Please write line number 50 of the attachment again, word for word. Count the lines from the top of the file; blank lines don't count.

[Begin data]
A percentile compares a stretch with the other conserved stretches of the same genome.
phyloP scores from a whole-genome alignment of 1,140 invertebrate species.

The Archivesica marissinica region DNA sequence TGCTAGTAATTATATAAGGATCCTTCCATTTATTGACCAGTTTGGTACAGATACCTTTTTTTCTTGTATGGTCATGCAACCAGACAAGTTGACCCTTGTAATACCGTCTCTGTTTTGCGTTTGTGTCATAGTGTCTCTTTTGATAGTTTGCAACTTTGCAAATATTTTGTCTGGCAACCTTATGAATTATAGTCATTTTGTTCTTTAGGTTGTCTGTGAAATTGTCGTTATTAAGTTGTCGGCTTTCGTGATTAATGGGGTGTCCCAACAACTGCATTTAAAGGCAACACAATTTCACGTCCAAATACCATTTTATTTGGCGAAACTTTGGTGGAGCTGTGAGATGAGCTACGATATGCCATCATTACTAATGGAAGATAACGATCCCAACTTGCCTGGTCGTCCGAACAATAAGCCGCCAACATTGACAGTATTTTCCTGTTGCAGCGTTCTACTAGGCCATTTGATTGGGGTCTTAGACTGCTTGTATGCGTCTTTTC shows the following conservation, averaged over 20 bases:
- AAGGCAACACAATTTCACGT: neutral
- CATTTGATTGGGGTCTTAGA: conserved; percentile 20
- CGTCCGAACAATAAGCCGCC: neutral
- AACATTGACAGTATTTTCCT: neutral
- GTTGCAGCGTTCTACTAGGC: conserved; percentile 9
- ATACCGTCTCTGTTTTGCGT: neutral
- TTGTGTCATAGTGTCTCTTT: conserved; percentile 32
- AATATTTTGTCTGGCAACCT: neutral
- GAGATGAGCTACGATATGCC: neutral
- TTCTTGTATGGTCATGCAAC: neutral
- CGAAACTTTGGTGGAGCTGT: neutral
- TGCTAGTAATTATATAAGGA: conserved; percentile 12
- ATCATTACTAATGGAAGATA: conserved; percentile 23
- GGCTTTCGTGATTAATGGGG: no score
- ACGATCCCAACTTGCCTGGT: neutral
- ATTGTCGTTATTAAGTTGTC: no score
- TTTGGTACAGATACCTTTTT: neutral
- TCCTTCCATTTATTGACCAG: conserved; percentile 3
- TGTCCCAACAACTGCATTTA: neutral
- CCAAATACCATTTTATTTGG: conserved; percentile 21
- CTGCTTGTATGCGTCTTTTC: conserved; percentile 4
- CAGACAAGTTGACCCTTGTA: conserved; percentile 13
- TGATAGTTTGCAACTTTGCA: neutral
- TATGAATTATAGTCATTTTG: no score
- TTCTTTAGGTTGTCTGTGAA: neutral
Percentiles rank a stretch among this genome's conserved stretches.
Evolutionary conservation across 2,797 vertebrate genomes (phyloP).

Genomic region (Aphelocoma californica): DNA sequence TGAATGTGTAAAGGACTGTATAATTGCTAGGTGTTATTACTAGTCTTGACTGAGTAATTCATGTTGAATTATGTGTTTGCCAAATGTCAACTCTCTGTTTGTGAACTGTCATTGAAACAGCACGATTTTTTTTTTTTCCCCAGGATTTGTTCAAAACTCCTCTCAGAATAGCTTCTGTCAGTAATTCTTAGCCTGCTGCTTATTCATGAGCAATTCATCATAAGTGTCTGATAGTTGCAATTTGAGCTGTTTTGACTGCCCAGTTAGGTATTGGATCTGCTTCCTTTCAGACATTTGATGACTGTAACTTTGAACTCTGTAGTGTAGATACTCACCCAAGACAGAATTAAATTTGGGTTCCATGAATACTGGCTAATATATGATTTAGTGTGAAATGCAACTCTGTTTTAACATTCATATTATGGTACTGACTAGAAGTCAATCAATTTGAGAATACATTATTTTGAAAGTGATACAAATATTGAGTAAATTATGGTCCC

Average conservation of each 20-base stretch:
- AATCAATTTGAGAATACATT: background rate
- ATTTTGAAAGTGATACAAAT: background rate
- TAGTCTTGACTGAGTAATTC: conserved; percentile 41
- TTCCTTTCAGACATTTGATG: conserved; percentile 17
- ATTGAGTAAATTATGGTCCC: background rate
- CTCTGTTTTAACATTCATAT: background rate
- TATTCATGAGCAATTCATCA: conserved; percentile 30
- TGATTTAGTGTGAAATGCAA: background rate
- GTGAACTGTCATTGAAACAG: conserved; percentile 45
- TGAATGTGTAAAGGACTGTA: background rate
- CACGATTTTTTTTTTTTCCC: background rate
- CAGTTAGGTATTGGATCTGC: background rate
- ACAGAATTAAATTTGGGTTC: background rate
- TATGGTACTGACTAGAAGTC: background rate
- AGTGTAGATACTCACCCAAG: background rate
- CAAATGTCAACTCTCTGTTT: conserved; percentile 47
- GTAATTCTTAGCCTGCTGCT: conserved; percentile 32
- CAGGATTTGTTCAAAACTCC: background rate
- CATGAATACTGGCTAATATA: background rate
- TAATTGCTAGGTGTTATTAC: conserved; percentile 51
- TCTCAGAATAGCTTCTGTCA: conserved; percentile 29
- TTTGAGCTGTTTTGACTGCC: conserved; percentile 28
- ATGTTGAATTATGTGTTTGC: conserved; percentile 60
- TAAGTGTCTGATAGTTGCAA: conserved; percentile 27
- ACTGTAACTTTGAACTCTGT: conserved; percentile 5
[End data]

- CAGGATTTGTTCAAAACTCC: background rate